The most recent update in man’s quest of reaching out for space is the landing of ‘Dragon’ in the Pacific Ocean from where it is to be recovered shortly. Now most of us have absolutely no knowledge about ‘Dragon’. Dragon is a reusable spacecraft manufactured by a private space transportation company known as SpaceX based in Hawthorne, California. This spacecraft has made history by becoming the world’s first vehicle to have successfully attached to the international space station and this will in the long-term open up new avenues for SpaceX as well as encourage other companies and manufacturers to come up to compete in building such spacecraft’s. There are a lot of companies who are trying to build spacecraft which will facilitate man in transporting cargo into space.These vehicles based on their purpose are being called space taxis.

NASA challenges kids and teachers to build apps

NASA is a power house of information with variously collecting images of lunar craters, spectrum analysis of stars and galaxies that are far out in space, rocket telemetry and much much more. It uses a very small percentage of this data for its programs and has now come up with the innovative idea of allowing the general public access to all of this data so that they may use it to code software applications that are inventive and new.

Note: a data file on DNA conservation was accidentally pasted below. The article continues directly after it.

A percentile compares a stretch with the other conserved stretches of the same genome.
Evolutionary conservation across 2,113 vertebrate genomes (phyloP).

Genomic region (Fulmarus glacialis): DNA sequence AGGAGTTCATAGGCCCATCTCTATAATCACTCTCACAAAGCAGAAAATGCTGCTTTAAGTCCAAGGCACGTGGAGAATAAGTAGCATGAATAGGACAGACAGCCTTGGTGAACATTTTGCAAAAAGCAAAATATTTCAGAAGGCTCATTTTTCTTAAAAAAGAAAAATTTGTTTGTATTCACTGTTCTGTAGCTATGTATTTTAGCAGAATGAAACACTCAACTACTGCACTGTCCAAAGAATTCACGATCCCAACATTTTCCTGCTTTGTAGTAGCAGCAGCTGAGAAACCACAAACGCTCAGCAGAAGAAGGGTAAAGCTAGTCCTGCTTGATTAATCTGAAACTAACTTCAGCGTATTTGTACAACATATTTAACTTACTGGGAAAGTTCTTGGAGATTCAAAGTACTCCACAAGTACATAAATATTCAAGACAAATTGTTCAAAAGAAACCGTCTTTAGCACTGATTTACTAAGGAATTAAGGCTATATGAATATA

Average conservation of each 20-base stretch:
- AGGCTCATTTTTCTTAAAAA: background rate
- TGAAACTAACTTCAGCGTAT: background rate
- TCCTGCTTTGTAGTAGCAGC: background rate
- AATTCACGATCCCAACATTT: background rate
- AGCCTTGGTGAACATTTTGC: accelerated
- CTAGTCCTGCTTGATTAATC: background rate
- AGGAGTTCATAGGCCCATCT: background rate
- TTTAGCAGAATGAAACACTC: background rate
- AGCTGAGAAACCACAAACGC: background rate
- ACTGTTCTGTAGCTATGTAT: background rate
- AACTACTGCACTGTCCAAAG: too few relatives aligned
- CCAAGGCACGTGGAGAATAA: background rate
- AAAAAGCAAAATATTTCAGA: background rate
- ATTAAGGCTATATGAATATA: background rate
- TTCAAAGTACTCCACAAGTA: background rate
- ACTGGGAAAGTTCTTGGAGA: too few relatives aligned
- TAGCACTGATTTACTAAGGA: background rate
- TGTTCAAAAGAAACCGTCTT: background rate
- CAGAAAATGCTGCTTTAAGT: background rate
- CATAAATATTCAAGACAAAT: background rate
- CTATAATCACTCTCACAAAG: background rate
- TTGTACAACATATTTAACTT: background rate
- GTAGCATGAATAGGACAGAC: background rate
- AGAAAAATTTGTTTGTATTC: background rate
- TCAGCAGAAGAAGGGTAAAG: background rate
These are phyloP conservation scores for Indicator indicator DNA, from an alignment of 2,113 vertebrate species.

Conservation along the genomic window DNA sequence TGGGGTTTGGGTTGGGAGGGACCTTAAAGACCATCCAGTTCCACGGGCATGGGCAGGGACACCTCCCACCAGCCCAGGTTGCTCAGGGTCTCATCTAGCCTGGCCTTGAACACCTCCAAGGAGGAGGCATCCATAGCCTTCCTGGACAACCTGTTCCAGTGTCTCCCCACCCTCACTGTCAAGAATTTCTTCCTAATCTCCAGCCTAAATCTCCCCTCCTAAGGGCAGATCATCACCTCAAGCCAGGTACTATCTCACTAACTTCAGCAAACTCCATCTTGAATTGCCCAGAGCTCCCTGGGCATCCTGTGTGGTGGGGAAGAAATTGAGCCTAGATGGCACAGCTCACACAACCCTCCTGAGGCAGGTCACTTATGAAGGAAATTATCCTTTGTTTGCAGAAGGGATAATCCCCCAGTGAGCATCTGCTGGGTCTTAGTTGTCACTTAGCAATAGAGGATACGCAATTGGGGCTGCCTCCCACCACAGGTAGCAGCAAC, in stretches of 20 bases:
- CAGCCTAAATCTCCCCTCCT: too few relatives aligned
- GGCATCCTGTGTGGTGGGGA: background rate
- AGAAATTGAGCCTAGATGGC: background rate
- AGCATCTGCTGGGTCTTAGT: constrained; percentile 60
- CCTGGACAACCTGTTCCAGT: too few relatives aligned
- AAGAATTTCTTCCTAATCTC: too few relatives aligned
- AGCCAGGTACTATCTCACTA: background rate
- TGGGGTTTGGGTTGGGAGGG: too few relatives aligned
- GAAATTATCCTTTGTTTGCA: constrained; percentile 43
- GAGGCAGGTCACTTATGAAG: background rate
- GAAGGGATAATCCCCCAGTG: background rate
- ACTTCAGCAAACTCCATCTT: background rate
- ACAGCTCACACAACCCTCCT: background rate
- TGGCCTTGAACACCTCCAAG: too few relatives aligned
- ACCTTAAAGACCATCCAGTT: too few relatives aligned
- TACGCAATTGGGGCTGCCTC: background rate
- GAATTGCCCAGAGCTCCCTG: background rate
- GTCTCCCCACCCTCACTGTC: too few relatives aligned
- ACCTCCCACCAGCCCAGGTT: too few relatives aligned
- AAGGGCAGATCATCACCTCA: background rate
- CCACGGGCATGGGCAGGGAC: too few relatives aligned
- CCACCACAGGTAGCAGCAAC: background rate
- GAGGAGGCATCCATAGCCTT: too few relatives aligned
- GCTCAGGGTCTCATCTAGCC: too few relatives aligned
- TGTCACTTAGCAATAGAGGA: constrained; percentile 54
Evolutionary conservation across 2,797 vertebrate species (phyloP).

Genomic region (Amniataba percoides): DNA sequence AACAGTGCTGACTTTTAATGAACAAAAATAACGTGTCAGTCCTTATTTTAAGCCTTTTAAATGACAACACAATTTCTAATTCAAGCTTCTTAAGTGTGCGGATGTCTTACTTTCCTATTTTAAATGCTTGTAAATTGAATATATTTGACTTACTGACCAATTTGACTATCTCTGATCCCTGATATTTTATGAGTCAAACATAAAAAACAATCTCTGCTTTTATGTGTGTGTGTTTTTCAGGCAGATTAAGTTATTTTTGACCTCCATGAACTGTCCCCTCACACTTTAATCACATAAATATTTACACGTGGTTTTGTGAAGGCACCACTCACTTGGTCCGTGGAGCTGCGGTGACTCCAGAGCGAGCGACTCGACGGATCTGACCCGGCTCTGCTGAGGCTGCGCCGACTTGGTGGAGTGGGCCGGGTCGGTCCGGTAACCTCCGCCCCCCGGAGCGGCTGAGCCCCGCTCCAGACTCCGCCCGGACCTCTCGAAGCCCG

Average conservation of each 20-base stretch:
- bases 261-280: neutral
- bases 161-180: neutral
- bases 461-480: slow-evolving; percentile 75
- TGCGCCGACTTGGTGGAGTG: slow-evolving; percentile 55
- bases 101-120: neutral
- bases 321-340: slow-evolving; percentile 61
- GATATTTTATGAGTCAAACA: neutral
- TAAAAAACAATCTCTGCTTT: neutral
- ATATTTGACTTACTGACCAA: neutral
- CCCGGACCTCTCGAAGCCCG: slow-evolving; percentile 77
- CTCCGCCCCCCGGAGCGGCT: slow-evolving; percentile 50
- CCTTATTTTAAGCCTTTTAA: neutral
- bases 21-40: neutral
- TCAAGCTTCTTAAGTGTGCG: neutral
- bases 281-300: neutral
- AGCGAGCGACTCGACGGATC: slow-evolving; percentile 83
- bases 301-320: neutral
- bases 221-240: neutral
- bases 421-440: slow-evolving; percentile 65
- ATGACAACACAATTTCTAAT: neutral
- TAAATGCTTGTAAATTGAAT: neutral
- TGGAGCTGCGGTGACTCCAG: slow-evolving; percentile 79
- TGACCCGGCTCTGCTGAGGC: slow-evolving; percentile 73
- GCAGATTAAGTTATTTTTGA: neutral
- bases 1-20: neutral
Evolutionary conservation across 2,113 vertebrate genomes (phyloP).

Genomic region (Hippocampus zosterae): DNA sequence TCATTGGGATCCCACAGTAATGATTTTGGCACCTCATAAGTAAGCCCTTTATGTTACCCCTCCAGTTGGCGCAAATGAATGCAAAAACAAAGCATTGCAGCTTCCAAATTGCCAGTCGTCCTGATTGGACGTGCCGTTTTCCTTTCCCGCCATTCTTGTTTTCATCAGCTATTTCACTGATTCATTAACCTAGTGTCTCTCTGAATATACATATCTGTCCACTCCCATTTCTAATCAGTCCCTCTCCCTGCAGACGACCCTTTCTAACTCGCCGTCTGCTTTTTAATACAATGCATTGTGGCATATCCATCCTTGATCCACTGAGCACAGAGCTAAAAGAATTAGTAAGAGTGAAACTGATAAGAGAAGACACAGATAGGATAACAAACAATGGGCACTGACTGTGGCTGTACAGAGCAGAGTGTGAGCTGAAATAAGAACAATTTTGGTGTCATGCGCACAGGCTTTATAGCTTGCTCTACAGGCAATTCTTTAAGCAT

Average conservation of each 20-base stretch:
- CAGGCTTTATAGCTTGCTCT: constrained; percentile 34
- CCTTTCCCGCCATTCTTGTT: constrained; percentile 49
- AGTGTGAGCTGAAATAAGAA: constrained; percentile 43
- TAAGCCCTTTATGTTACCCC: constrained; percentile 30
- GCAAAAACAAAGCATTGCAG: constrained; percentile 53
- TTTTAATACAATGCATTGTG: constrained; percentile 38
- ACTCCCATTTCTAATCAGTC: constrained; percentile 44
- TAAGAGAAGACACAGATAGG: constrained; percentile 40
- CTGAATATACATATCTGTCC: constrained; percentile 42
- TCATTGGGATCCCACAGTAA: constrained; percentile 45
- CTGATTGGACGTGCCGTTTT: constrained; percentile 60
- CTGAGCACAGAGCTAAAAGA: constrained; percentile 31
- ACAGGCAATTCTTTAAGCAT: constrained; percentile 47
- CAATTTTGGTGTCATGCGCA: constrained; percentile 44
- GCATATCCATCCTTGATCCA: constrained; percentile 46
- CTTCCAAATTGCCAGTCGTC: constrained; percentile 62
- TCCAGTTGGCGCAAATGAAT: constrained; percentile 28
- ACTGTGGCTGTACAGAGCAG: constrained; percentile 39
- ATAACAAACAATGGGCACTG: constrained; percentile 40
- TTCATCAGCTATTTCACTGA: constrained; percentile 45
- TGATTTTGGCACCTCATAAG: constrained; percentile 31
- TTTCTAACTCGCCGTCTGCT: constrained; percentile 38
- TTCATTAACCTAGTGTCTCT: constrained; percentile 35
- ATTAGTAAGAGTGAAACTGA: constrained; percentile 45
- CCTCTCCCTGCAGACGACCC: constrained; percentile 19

NASA is working in conjunction with Top Coder, which is an online development competitions community, to make the NASA Tournament Lab which is a coding platform that allows students and teachers to compete with each other and program apps using NASA data winning prizes for their efforts.

TopCoder is a 400000 member strong community of coders who compete with each other to win prizes and also employment opportunities. Since its inception in 2001 it has presented its members with coding challenges that may be won based on speed and accuracy. Working with NASA they are throwing down the gauntlet and offering two prizes. One if for students between 13 and 18 years old, to design the “Ultimate app” allowing them to freely explore their imaginations and come with something unique; the other is for Educators and has an end use in mind, which is to design an app that will use NASA data in the class room.